|Publication number||US20030042499 A1|
|Application number||US 10/222,235|
|Publication date||Mar 6, 2003|
|Filing date||Aug 16, 2002|
|Priority date||Aug 21, 2001|
|Also published as||CN1407621A, DE10139956A1, EP1289016A2, US6765773|
|Publication number||10222235, 222235, US 2003/0042499 A1, US 2003/042499 A1, US 20030042499 A1, US 20030042499A1, US 2003042499 A1, US 2003042499A1, US-A1-20030042499, US-A1-2003042499, US2003/0042499A1, US2003/042499A1, US20030042499 A1, US20030042499A1, US2003042499 A1, US2003042499A1|
|Original Assignee||Reiner Joachim Christian|
|Export Citation||BiBTeX, EndNote, RefMan|
|Referenced by (15), Classifications (17), Legal Events (6)|
|External Links: USPTO, USPTO Assignment, Espacenet|
 The invention relates to an arrangement for improving the ESD protection in an integrated circuit.
 In integrated circuits CMOS output driver stages or CMOS buffers are used to provide a corresponding amplification of a signal to be output by the integrated circuit. They are used, for example, in display devices in activation or driver circuits.
 Electrostatic discharges (ESD) are one of the most destructive, unavoidable environmental influences to which electronic systems and integrated circuits are exposed. For example, in the event of ESD, integrated circuits must conduct currents in the order of several amps within a few nanoseconds. The destructive influence of these current densities on the circuit lies, on the one hand, in the very high thermal power dissipation in relation to the size of the circuit element, whilst on the other hand overvoltages which can destroy thin oxides are generated on the chip. From the point of view of circuit development in modern VLSI processes, overcoming these parasitic effects is becoming the central problem, since miniaturization increases the sensitivity to ESDs.
 Electrostatic charges are produced by friction between materials, as can be caused by walking on carpets. Build-up and storage of the charge can lead to electrostatic potentials of several kV. When they come into contact with highly integrated semiconductor components these stored charges are discharged, a phenomenon also referred to as electrostatic discharge (ESD). From an electrical standpoint, electrostatic discharges represent transient high-current events with a peak current of several amps, lasting from 10 ns to 300 ns. These transient currents are a threat to integrated circuits in various ways:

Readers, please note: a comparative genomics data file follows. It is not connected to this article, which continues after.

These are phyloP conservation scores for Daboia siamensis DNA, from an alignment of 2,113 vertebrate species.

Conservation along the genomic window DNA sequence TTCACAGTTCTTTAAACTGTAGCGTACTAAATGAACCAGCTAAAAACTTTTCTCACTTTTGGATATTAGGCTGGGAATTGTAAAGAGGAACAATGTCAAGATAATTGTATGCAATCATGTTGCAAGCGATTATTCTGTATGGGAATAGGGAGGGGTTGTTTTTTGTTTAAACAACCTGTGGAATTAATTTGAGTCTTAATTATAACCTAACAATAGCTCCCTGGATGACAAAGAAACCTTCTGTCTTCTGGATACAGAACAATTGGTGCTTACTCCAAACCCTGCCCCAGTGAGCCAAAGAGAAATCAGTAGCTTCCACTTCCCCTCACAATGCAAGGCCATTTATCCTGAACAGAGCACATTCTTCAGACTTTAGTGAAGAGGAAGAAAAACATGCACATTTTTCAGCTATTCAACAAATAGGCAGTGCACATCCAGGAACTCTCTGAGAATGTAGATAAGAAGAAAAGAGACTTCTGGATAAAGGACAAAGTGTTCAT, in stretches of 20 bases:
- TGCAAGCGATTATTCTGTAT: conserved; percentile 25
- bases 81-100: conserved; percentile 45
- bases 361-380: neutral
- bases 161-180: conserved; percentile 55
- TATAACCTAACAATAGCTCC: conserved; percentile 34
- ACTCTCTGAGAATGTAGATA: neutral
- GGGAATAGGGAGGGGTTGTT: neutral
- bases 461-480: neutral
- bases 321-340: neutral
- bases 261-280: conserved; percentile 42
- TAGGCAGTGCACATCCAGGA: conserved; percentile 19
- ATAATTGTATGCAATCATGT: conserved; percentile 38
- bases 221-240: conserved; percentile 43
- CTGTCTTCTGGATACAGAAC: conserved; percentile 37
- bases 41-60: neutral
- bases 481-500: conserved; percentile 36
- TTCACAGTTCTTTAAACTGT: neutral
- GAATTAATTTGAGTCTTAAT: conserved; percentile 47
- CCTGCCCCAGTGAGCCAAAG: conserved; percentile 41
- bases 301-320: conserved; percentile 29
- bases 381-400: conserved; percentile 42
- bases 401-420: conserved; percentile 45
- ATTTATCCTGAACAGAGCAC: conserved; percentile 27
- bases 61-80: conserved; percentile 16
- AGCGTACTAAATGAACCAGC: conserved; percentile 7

on the one hand, the electrical overloads can destroy the integrated circuit due to overheating,
 on the other hand, an overvoltage can cause gate oxide breakdowns in the MOS gates,
 in addition, repeated ESD loads can give rise to degradation phenomena, which lead to an increase in the leakage currents.
 Regardless of the type of ESD load, the semiconductor component or the integrated circuit either sustains irreparable damage or its capacity to function becomes deficient or deteriorates.
 With increasing integration density of CMOS processes, there is also an increased risk of failures in integrated circuits that can be attributed to destruction by electrostatic discharges.
 Known ESD protection circuits are designed to limit the voltage, The actual circuit to be protected must have a corresponding resistance to overvoltages.
 With ever-increasing miniaturization of integrated circuits it is also particularly necessary to make effective use of the available chip area.
 WO 0048252 describes an arrangement in which components are arranged under the bonding pad. These are arranged, in particular, under the edge of the bonding pad, since the least damage due to mechanical stress occurs there. These components are formed by differently doped layers, so that under the bonding pad there are areas which have different electrical potentials. If the bonding pad is damaged, short-circuits between these different potentials can impair the functionality of the circuit.
 Locating components under the bonding pads of the CMOS circuit carries the disadvantage that the connection of the bonding pad to the terminals of a circuit package or lead frame by means of bonding, for example, exerts a mechanical stress on the bonding pad, so that the layers situated under the bonding pad, including active components, may be destroyed, with the result that the functionality of the integrated circuit is not assured.